Denali National Park encompasses six million acres of boreal forest, tundra, rivers, glaciers and dramatic geologic relief, including the impressive massif of Denali. Standing at 20,320 feet, Mount McKinley is known around Alaska as Denali, the name it has been called by native Athabascan people for thousands of years. Mount McKinley National Park was established in 1917 to preserve its wildlife. It tripled in size in 1980 and became Denali National Park and Preserve. The homesteaded land of Camp Denali became islands of private land surrounded by the National Park. Situated for their views of Denali, the properties lie between the Park’s Wilderness boundary and the historic Kantishna Mining District.
Camp Denali Location
Camp Denali’s location is the essence of what makes the lodge special–Camp Denali is the only guest lodge inside the National Park with views of Denali. The 90-mile journey into the park is the first introduction to Denali National Park for most guests. Round-trip transportation between the Denali National Park train depot and the lodge is included. Drivers are professional naturalist guides and they discuss the geology, ecology and history of the Park as you travel through it. The bus ride provides excellent opportunities for wildlife observation and beautiful vistas. A picnic dinner is served along the way on the banks of the East Fork River.
Camp Denali Arrival & Departure
Note that Camp Denali runs on a fixed arrival schedule, with 6-day trips starting on Thursdays, 7-day trips starting on Sundays and 10-day trips beginning on either Thursdays or Sundays. Due to fixed arrival and departure schedules, guests often find it useful to secure reservations at Camp Denali before planning the rest of their itinerary. Space is often limited.
The Guest Experience
“Denali at your doorstep” characterizes Camp Denali in the heart of Denali National Park. Camp Denali is more than a wilderness hideaway with views of North America’s highest peak. As the sole commercial operator of naturalist-guided hiking in Denali’s designated wilderness, the lodge features learning experiences for active travelers who want more than an introduction to Denali National Park. At Camp Denali, active learning and community combine to create a wilderness experience without parallel.
Camp Denali guests explore the tundra and learn about the Park’s natural history from professional naturalists and guest experts. Mealtimes emphasize camaraderie and feature fine dining with food made on site from quality, local and organic ingredients. You don’t have to be capable of scaling Mt. McKinley to enjoy your time at Camp Denali; all that is needed is an enthusiasm for exploring, rain or shine, and a spirit of adventure.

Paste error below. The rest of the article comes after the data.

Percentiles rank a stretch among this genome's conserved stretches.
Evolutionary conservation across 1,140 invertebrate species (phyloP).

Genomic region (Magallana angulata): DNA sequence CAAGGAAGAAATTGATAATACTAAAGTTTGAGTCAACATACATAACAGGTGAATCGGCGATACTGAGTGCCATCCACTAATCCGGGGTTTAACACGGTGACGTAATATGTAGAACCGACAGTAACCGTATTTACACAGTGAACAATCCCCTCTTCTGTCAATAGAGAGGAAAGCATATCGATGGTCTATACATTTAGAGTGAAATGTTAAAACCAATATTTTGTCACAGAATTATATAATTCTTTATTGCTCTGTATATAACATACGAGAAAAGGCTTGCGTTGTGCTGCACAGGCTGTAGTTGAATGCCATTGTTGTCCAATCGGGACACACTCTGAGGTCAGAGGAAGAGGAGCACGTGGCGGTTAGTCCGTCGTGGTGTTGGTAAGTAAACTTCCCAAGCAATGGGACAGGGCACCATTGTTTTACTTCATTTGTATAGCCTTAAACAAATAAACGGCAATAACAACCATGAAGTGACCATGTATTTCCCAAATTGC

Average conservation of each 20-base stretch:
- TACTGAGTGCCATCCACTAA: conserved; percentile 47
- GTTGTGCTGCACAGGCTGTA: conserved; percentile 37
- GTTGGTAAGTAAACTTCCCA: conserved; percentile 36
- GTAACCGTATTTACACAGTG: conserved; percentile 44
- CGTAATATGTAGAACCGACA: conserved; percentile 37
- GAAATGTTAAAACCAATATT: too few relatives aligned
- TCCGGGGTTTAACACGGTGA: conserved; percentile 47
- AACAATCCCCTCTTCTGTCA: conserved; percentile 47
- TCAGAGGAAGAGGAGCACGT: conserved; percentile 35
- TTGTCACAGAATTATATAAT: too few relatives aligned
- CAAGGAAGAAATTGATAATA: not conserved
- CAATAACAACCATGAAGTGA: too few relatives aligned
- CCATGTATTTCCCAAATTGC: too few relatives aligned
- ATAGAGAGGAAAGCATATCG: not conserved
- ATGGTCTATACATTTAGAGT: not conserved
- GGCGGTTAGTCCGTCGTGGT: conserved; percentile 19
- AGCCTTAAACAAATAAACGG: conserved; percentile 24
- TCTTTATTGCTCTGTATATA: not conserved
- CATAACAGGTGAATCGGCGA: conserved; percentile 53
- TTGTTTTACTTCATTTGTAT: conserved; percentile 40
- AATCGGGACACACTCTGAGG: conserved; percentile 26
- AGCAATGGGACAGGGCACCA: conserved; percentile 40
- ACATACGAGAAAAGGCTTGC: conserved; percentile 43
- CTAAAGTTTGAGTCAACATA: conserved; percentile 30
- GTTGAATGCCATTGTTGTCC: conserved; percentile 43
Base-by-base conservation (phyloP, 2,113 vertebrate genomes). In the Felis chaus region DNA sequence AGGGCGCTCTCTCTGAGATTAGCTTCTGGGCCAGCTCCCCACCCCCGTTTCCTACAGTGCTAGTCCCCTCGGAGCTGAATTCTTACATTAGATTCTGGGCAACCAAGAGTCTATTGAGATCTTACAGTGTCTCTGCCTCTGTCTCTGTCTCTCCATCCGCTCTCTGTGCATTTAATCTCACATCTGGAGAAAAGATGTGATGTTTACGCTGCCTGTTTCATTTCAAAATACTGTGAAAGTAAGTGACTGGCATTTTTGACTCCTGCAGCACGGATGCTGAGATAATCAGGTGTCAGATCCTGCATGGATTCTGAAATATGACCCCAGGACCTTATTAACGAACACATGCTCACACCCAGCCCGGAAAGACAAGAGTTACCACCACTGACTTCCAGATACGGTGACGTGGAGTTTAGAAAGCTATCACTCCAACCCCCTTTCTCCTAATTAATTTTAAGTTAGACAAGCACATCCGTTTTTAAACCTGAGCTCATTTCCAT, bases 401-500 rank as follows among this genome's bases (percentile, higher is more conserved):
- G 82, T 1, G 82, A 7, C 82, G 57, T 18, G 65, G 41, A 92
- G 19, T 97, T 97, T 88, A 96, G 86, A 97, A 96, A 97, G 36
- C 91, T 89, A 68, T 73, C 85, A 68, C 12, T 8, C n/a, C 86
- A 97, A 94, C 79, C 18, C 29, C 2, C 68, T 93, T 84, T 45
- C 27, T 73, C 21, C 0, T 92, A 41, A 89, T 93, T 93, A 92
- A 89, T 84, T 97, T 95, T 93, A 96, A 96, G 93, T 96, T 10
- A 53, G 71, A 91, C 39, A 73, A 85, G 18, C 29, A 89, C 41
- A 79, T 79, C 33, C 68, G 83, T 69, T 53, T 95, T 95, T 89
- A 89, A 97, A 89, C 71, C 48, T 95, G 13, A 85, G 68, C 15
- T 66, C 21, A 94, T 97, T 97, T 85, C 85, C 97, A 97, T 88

Accommodations at Camp Denali
Each of the 19 guest cabins has a picture window view of Denali and offers privacy throughout your stay. The cabins are hand-crafted, well-appointed and authentic. Quilts made by staff adorn the beds, a wood stove provides cozy warmth and propane lamps light the cabins. A short path leads to a private, meticulously maintained outhouse, and a sink basin inside allows washing up. Drinking water comes from a spigot just outside and may be heated on your cabin’s propane hot plate for a morning coffee or afternoon tea. A 3- to 7-minute walk uphill from your cabin leads you to the dining room, a modern shower facility and the historic log lodge with an inviting wood stove, cozy seating, library and unparalleled views. Camp Denali is the epitome of the wilderness tradition that exemplifies what the founders envisioned for park visitors–a place that doesn’t insulate you from the wilderness you come to explore.
Camp Denali Outhouses
Each cabin comes equipped with its own private outhouse, or opt to use flush toilets in the shared main bathhouse (where showers are located). Take a flashlight (or use the near-24-hour daylight) for 10-40 steps along a maintained trail to access your regularly cleaned restroom. Note that the bears Alaska is known for, prefer to avoid humans. Alternately, the staff can provide a chamber pot in your cabin. Most outhouses offer a spectacular view of Denali; those that do not, offer more privacy.